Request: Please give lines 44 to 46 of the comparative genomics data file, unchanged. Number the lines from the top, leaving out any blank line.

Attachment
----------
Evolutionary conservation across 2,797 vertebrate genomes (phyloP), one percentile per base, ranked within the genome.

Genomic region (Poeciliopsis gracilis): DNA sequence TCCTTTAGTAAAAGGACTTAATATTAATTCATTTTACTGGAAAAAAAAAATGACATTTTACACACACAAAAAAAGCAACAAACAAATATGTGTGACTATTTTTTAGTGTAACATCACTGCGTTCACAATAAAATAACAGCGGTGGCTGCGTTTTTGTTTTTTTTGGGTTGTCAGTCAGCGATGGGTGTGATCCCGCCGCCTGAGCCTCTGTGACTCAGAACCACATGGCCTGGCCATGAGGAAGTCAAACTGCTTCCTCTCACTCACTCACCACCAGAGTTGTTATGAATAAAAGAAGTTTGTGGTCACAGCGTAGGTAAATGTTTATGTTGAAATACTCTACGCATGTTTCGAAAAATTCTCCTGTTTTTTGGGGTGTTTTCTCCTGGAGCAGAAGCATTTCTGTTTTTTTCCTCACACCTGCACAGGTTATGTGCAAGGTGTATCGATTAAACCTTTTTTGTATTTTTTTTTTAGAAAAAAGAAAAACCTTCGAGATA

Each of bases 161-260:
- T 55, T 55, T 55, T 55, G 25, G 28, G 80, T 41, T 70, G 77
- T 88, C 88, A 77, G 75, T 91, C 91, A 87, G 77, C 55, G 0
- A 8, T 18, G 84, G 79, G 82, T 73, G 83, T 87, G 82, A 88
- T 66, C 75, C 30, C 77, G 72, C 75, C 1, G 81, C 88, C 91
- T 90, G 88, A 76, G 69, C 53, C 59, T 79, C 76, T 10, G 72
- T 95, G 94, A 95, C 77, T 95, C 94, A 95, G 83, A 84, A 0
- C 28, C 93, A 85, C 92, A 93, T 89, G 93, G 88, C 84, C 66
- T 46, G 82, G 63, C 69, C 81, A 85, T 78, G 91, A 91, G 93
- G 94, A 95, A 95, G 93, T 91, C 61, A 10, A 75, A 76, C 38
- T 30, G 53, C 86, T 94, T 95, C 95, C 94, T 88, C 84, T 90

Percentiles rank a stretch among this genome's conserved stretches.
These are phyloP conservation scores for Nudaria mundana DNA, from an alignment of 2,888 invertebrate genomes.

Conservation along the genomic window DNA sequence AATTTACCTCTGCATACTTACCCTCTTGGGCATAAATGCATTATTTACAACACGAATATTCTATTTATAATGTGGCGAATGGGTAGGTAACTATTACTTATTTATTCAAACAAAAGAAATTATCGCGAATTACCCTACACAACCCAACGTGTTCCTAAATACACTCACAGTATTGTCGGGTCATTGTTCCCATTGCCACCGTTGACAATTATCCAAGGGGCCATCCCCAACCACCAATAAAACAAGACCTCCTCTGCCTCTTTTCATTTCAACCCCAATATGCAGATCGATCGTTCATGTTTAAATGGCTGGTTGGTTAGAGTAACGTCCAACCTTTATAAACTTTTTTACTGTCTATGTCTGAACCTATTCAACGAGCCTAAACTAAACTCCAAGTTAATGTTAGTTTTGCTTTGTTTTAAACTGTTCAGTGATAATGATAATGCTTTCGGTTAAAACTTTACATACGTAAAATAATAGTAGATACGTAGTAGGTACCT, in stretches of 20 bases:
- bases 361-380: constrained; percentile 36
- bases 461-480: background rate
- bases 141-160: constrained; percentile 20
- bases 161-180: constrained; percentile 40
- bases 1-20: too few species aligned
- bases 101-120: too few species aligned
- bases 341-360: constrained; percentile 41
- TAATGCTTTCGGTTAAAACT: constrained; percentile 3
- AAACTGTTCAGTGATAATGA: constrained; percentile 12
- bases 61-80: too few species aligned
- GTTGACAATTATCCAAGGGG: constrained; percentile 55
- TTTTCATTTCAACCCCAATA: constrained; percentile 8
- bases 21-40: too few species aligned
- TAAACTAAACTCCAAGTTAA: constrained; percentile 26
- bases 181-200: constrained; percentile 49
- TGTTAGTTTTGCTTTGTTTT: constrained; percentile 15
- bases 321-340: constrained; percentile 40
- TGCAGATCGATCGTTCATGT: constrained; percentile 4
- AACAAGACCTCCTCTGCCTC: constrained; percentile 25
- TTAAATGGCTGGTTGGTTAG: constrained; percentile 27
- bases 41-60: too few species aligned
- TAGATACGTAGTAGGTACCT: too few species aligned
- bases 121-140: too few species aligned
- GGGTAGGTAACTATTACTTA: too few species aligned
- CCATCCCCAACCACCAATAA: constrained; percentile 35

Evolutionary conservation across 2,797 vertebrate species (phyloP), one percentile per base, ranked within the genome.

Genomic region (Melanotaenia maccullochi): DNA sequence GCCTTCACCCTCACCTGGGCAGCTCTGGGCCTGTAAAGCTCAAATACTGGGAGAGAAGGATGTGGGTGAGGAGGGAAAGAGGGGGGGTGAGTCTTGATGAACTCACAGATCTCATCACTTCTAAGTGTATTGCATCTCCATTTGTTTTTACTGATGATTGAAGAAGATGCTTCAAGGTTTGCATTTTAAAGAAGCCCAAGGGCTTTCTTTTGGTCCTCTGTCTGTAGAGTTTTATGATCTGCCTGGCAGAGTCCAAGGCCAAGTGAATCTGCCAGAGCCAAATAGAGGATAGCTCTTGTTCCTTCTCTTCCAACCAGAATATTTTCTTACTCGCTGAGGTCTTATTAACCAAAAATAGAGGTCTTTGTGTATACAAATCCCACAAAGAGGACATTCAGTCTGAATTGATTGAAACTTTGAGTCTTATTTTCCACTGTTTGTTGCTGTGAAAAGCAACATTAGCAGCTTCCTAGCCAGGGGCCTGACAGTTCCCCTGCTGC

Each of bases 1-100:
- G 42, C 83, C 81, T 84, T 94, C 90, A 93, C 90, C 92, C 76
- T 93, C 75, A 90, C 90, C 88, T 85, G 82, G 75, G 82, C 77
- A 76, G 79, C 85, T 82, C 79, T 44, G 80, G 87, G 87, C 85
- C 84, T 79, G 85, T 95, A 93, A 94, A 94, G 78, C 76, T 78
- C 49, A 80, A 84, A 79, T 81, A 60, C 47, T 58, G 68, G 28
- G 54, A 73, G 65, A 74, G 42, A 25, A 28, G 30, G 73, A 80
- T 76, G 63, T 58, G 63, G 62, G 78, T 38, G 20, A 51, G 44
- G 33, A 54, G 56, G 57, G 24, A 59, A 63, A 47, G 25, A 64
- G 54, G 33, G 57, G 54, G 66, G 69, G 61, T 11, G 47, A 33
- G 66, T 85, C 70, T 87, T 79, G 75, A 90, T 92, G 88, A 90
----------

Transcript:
Each of bases 1-100:
- G 42, C 83, C 81, T 84, T 94, C 90, A 93, C 90, C 92, C 76
- T 93, C 75, A 90, C 90, C 88, T 85, G 82, G 75, G 82, C 77